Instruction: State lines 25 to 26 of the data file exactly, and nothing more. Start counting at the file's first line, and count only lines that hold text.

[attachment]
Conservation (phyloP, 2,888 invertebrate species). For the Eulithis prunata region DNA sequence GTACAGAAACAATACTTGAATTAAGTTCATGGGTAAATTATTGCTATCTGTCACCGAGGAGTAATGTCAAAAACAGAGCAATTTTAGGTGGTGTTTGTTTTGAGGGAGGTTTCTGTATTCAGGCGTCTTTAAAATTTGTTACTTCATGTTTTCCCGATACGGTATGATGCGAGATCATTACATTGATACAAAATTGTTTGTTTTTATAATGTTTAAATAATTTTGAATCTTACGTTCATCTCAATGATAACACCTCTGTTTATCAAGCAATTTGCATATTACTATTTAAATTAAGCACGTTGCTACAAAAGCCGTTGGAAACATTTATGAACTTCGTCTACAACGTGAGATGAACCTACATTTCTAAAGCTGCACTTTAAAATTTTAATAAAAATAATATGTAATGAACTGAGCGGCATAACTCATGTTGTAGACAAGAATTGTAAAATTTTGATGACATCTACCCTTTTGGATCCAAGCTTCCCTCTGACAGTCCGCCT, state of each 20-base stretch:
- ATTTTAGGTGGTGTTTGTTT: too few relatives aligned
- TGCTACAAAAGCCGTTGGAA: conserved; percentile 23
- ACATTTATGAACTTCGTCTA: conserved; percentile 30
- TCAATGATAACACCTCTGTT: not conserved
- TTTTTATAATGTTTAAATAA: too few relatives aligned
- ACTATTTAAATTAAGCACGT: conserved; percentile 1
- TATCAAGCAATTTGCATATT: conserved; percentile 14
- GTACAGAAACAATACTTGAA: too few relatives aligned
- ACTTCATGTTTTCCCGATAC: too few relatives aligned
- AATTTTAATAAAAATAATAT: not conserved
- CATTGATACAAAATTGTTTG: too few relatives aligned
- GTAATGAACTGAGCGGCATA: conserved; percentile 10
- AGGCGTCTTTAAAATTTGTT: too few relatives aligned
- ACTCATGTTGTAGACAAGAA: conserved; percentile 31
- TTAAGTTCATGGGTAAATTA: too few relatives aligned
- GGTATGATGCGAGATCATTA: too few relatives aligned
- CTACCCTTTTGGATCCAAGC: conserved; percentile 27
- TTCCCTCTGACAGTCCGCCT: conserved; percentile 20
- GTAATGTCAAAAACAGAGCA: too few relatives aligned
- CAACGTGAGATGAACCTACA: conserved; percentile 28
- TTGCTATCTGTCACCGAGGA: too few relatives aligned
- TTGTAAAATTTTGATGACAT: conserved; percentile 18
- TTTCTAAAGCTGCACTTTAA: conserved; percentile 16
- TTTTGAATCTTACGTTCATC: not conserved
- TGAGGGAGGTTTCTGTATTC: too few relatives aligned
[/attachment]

- TTTTGAATCTTACGTTCATC: not conserved
- TGAGGGAGGTTTCTGTATTC: too few relatives aligned